Tuesday, December 20, 2005

Government Gateway is 100

A quiet post in the comments sections below tells me that the Government Gateway enabled its 100th service yesterday. That's a big deal. Big because 100 is a nice round number in our counting system (Dan will doubtless comment) and big because it's been far harder than anyone ever thought it could be. Growth in 2005 has largely been down to enabling local authority transactional services - payments as well as form filling. It's taken a lot of hard work by people from all over government and the private sector to make this happen - whether it was vendors (Microsoft, Sun, Software AG, EDS, CapGemini, Atos, Cable and Wireless, Vizuri, Nfocus and a dozen others), contractors (you know who you are), Cabinet Office civil servants (you certainly know who you are) and then the departments and LAs that have plugged in, often with their own vendors, partners and contractors alongside them. Volumes are still not where I thought they would be - despite their being over 7.5 million registered users, the bulk are accessing self assessment, PAYE and so on (I'll let someone else say and "defrauding the tax credits system" - but that's not an internet issue as far as I can see). As another comment - and a particularly erudite one - says, "egov is missing a trick, the vast majority are not yet ready for services". I'm not sure I agree with that, but plainly the trick has been missed because people are not using them. I think it's because the services are not bundled in a way that makes them attractive to use. Making a congestion charge payment via text is an attractive option because it beats all the other ways. And, as to building a search engine instead of the gateway. We did "build" a search engine - a couple of times. But searching 3,500 government sites that are architected differently, don't use the same names for the same things, frequently duplicate data, have out of date data and so on, made it hard to find the right answers. That is, I think, why direct.gov got out of the pan-government search business. Google does it so much better. Anyway, happy 100th service. My congratulations to all of eDt, then and now.

3 comments:

  1. Anonymous11:52 am

    Interesting that success is still being measured in the number of services online - so what was the 100th service, the Gateway web site makes not mention of it - it was last updated with "What's New" in March 05 and the list of services available on Gateway looks no way near 100 - sounds like people's definition of what a service is and what is really a useable service by the public are something different - also, you say 7.5 million people registered on Gateway - sounds a little far feteched to think that over 7m people have logged onto Gateway and registered and then the uptake of services is so poor - typical government dept thinking to use stats such as number of services and number of registered users to demonstrate some measure of success - why not publish how many people are actually enrolled for each service and how many transactions go through each service on a monthly basis - bring real visibility to the success of Gateway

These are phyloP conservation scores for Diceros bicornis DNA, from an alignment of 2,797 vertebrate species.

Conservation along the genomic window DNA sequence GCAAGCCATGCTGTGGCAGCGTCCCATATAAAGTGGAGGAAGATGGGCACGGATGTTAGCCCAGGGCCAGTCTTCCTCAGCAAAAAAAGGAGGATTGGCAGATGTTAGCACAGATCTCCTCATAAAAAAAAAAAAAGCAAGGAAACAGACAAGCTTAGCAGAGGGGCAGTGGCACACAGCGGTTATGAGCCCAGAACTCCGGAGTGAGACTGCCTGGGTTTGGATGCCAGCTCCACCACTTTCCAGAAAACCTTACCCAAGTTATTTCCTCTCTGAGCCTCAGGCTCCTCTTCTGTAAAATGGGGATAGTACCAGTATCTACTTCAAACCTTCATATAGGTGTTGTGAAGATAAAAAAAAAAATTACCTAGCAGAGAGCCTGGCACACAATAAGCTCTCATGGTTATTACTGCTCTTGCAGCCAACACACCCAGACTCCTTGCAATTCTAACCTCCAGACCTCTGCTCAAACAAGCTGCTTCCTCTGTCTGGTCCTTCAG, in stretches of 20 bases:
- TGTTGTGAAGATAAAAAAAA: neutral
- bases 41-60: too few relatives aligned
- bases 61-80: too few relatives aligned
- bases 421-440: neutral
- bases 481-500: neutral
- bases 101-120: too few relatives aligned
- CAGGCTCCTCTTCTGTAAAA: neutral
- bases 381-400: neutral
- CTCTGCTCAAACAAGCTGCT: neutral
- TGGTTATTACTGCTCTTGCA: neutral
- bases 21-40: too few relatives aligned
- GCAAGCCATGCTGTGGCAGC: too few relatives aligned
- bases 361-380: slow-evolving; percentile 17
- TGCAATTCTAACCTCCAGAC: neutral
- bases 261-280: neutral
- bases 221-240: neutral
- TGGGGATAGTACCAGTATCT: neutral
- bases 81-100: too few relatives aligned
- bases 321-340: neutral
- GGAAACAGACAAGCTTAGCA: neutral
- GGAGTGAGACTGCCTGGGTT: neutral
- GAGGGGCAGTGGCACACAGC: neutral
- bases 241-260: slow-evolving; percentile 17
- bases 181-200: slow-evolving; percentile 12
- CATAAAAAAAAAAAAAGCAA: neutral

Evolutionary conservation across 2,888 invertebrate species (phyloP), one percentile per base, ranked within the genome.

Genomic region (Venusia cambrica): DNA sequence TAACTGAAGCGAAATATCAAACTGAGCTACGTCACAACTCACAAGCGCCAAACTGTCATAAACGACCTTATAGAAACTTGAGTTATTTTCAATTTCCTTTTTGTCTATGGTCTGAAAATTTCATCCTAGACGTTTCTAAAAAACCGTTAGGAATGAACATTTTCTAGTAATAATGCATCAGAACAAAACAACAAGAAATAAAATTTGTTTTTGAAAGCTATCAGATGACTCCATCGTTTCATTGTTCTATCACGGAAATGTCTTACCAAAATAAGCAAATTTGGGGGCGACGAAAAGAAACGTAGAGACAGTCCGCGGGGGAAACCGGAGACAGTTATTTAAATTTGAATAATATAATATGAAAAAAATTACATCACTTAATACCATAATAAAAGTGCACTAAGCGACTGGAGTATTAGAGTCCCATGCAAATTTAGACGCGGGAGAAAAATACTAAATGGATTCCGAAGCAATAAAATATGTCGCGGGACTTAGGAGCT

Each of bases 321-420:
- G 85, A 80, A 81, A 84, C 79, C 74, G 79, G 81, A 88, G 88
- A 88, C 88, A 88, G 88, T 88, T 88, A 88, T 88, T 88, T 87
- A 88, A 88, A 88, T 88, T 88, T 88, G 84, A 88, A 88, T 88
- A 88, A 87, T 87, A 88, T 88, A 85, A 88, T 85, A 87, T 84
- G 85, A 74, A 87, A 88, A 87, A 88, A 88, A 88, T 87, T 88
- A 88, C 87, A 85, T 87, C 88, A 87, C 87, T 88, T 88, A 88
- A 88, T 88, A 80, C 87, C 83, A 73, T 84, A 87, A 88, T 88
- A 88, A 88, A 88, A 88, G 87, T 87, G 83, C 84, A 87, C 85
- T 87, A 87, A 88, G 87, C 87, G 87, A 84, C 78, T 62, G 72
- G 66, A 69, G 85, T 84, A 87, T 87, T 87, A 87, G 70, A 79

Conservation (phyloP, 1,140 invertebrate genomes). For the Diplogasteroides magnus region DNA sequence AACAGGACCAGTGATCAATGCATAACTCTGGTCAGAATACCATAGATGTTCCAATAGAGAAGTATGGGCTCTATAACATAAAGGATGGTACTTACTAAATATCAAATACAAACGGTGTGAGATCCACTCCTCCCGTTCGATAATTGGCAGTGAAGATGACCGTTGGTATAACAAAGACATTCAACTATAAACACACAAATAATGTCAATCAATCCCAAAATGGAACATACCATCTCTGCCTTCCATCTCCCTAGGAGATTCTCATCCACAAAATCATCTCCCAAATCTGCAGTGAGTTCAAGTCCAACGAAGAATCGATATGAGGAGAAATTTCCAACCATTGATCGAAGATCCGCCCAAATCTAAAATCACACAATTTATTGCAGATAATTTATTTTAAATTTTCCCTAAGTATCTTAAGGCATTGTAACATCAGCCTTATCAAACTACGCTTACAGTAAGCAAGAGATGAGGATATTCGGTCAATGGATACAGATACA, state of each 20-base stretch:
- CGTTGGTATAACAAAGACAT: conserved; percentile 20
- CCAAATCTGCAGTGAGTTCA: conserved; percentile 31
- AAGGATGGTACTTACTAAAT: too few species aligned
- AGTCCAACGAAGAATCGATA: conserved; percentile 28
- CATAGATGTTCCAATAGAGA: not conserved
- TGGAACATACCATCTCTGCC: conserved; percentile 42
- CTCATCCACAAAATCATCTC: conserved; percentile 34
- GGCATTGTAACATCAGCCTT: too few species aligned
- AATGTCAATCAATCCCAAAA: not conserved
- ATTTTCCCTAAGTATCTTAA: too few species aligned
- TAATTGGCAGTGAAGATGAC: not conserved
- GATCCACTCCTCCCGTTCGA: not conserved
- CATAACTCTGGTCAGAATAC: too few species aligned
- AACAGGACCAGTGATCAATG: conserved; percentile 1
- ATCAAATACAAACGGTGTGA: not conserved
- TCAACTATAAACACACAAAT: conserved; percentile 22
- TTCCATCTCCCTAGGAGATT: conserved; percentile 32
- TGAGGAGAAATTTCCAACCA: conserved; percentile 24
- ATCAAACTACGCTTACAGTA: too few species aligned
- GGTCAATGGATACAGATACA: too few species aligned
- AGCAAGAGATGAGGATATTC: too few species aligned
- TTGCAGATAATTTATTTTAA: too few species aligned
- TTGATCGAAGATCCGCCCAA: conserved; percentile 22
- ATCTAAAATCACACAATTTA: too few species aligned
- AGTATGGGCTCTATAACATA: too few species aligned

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  2. Anonymous11:56 am

    just because something is difficult to do, doesn't mean you shouldn't do it - search is the killer application and direct.gov have chickened out of its responsibility by not confronting and solving the problem - instead we just get a website with aggregated content - where's the value to the user !!! Google are now specialising in vertical markets for search - why does Direct.gov not get into bed with them and either licence the technology or work with them to build high quality search results for the user !!?

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  3. just because something is difficult doesn't mean you should't do it is right. you're on a rant and a roll about this search thing. i'm not arguing. but plainly you're not keeping up with the story. we tried to do a deal with google several times and couldn't make the numbers work. but having google search government on the web doesn't necessarily fix things unless you do it right all across government - e.g. what's the nearest dump to where you live? you won't find that from your LA website. you might find it from google local if everything was set up right. governments generally, and the uk specifically, need fewer websites, not more. the crazy number of sites, domain names and random content is part of the problem. consolidation plus good search is certainly part of the answer.

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